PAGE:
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Pepper Melomel

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Keith1940

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I read the Jalapeno Pepper Wine thread earlier. I want to make a pepper melomel. I don't just want to use Jalapeno's, I want to use some of all four of the different peppers that I am growing. I have Jalapeno Grande, Black Hungarian, Sweet Banana, (They do have a little bit of heat) and Quadrato D'Asti Giallo Bell Peppers. All of these are heirloom peppers, I bot the seeds from Baker Creek Seeds in Missouri. I probably have at least 15-20 pounds of peppers at my ready.

I have a few questions.

Can I simply make this using only peppers, water, and honey? Would that even work?

Do I have to use apple juice, apple juice concentrate, and or raisins along with the peppers?

In all of the wines/melomels that I have made I mix up everything on day one, the fruit, honey and the various wine ingredients. The next day I add my yeast. Can I do it that way with a pepper melomel? In the Jalapeno Pepper Thread it seemed like a lot of different steps were required.

I made 6 gallons of apple melomel from Whole Foods Organic Apple Juice by mixing everything up on day one and the next day adding my yeast. Could I do that and simply add a lot of peppers to it? Could I cut back on the apple juice and replace that with water if I added enough peppers?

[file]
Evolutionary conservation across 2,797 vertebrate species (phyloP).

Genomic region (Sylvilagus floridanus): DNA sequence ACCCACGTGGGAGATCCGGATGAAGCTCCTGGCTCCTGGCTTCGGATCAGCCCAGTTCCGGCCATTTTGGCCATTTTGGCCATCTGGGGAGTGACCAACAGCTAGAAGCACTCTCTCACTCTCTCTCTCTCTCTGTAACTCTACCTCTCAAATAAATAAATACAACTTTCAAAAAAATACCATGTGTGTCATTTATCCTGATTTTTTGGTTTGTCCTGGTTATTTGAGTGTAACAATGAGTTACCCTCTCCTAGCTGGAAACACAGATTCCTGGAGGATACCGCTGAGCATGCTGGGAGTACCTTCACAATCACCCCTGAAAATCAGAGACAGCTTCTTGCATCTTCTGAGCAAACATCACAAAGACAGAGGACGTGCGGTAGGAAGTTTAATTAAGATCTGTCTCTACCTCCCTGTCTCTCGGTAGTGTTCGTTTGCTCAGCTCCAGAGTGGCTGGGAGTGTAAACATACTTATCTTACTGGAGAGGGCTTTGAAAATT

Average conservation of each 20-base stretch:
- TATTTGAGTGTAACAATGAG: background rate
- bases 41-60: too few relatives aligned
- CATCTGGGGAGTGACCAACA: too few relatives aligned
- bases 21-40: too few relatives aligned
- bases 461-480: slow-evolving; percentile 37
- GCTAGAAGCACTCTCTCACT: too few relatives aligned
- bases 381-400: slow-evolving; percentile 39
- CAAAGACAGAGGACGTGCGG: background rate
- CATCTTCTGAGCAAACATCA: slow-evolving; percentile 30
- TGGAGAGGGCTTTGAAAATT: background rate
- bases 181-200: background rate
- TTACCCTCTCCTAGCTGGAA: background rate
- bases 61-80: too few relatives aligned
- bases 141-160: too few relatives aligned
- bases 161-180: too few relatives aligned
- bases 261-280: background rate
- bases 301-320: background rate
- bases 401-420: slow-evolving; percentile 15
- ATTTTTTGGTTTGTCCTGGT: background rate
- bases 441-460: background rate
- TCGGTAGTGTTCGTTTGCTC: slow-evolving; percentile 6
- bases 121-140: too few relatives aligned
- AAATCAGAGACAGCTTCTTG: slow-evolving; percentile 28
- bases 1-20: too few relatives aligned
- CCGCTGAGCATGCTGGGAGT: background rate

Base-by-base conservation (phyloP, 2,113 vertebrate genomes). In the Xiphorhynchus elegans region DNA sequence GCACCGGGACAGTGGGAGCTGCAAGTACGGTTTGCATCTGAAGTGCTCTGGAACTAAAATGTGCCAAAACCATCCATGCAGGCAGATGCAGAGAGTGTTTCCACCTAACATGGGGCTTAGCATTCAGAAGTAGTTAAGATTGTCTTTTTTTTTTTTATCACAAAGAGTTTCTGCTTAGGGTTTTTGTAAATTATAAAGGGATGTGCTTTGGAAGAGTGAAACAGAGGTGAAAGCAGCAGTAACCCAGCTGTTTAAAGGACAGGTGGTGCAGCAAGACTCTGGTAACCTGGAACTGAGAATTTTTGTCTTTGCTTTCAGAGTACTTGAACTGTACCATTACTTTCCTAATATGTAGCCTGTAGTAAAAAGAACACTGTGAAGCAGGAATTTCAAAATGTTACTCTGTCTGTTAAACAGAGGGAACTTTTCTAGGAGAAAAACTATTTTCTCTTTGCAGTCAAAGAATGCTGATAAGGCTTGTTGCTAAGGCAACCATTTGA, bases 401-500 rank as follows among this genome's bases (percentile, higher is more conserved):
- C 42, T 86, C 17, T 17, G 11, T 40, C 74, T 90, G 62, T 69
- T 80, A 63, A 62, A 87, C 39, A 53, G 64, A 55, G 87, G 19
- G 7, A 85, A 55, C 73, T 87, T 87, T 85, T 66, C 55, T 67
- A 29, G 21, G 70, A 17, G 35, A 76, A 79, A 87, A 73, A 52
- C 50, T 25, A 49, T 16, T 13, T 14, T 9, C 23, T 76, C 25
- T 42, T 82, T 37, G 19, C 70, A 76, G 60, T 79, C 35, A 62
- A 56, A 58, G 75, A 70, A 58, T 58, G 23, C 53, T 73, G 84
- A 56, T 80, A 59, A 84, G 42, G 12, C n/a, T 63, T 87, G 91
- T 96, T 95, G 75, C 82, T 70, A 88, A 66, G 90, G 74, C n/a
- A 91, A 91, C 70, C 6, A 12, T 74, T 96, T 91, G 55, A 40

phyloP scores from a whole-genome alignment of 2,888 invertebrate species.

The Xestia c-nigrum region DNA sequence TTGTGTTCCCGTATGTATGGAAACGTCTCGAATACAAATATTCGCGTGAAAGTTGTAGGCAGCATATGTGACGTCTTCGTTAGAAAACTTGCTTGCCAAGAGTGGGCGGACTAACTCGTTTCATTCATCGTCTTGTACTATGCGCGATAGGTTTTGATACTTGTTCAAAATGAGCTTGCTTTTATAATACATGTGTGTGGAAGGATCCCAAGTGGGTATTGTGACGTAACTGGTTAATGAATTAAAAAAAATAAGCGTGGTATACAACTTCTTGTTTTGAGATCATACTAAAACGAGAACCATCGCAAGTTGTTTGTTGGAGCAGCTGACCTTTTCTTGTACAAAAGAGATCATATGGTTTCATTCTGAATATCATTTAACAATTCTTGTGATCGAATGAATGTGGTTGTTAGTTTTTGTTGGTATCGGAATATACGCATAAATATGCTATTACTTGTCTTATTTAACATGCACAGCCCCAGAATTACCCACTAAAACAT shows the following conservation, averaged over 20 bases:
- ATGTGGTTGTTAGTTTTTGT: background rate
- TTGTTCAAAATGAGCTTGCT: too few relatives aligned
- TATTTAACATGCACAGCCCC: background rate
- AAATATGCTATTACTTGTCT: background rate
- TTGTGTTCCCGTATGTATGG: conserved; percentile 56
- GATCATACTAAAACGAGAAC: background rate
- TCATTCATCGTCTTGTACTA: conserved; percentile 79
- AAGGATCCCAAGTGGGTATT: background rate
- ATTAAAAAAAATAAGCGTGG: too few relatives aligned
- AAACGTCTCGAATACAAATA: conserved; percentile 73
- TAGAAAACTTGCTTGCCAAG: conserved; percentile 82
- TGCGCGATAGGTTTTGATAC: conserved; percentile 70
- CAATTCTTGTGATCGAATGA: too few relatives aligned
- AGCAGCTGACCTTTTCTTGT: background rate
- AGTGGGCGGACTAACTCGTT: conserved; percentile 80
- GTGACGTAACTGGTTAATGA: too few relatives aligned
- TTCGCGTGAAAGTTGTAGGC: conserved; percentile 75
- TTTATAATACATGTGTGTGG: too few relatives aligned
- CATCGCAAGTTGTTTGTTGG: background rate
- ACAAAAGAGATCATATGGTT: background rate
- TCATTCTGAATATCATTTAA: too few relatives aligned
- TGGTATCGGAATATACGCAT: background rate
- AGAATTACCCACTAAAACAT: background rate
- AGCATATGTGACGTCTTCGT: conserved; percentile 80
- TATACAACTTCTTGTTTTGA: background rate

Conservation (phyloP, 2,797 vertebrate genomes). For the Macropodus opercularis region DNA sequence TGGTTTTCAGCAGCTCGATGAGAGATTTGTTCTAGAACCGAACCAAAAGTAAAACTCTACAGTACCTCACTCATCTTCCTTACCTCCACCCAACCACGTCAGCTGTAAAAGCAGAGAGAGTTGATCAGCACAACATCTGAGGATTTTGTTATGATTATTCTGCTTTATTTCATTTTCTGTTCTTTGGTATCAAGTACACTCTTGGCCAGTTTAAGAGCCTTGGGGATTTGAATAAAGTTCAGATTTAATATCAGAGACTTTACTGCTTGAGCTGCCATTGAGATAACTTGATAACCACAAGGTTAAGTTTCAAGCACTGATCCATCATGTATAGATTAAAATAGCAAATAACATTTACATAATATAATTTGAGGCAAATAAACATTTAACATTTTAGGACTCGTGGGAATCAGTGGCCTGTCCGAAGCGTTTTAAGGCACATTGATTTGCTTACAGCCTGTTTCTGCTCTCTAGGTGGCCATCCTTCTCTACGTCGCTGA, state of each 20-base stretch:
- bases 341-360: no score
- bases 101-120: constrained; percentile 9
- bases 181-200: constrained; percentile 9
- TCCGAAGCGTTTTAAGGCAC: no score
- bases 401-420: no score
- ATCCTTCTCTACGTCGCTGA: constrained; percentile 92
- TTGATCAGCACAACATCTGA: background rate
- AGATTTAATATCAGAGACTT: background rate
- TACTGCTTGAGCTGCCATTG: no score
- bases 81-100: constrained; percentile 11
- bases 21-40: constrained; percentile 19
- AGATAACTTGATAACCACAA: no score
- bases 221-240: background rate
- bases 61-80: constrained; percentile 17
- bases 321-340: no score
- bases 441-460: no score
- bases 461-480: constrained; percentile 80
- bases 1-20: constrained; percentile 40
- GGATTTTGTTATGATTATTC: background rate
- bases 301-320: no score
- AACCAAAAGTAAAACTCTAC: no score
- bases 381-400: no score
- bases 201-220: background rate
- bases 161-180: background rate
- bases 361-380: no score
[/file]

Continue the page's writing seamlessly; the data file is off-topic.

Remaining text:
Thanks
 

Arne

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If you still have some of your apple left, take a bottle or so and add the peppers you like to it. Let it sit for a time and see how it comes out. If it is how you want it you can make more that way, if not you can add peppers or make another bottle with less peppers or you can try fermenting some with the apple juice. Or you can try fermenting just with the peppers. When I made it, I used apple juice and put the peppers in while fermenting. Don't notice much of the apple when done, but the peppers come thru just fine. Arne.
 

Keith1940

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OK Arne I have come up with a plan, what do you think? I just picked 12 oz of bell peppers, 8 oz of sweet banana peppers, that have a little bit of heat to them, 8 oz of black Hungarians, and 10 oz of Jalapeno's. I have 3 gallons of watermelon wine in the basement that has been in the secondary since 2006. It is very clear and does have some sediment on the bottom. I bottled 5 gallons of that same wine a few years ago and it was very dry. I will cut off the tops of my long peppers and remove the stems from the bells. I will then dice them all and leave in the seeds and pith. I will syphon off most of that wine into another 3 gallon carboy. I will use a couple of cups of that wine and let the diced peppers, seeds and pith simmer in that for about 20-30 minutes. That will help to bring out the heat and flavor from the peppers. I have done this before in my canning. I will remove the seeds and pith from my peppers and let them simmer in vinegar for 20-30 minutes. I will then strain that and incorporate that vinegar into the recipe. That vinegar is HOT! I also don't get the seeds and pithy stuff in my relish or salsa. I just don't know how long to let it sit for. I would think at least a couple of weeks. When it is time to bottle it I would like to sweeten it up a bit. I will probably add 1/2 cup of sugar in a cup of water and add the usual ingredients to prevent any additional fermentation.